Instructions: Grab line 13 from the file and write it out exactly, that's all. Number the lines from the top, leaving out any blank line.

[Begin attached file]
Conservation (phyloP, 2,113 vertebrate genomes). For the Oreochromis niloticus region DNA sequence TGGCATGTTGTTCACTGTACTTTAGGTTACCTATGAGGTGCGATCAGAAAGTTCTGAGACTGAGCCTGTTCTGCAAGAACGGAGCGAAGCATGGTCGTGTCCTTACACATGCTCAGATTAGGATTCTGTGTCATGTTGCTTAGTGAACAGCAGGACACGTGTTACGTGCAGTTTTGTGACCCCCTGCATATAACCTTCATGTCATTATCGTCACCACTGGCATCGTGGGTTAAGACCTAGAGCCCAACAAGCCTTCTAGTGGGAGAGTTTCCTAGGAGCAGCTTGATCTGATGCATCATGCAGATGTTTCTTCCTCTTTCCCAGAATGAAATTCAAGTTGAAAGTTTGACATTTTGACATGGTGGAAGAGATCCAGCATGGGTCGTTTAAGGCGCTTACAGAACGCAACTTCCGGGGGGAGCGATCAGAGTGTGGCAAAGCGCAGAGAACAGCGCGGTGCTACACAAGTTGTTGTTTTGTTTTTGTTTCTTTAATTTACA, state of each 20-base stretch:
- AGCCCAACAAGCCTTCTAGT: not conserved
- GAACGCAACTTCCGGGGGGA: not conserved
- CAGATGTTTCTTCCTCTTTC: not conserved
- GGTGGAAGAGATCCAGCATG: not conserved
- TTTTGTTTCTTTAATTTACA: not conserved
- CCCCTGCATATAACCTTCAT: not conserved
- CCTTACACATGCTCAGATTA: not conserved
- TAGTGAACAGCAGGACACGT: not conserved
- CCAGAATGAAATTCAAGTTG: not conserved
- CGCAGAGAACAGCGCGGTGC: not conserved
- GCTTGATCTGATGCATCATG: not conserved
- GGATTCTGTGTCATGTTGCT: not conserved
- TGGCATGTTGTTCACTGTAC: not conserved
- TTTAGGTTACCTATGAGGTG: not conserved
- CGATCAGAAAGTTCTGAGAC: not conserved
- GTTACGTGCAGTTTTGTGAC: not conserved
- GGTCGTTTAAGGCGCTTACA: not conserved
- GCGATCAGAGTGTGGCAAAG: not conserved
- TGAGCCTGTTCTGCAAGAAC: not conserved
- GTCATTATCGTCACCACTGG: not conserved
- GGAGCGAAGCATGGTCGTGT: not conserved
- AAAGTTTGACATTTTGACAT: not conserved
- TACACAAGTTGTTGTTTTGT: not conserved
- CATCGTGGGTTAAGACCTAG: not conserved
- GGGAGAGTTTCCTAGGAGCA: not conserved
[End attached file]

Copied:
- GGATTCTGTGTCATGTTGCT: not conserved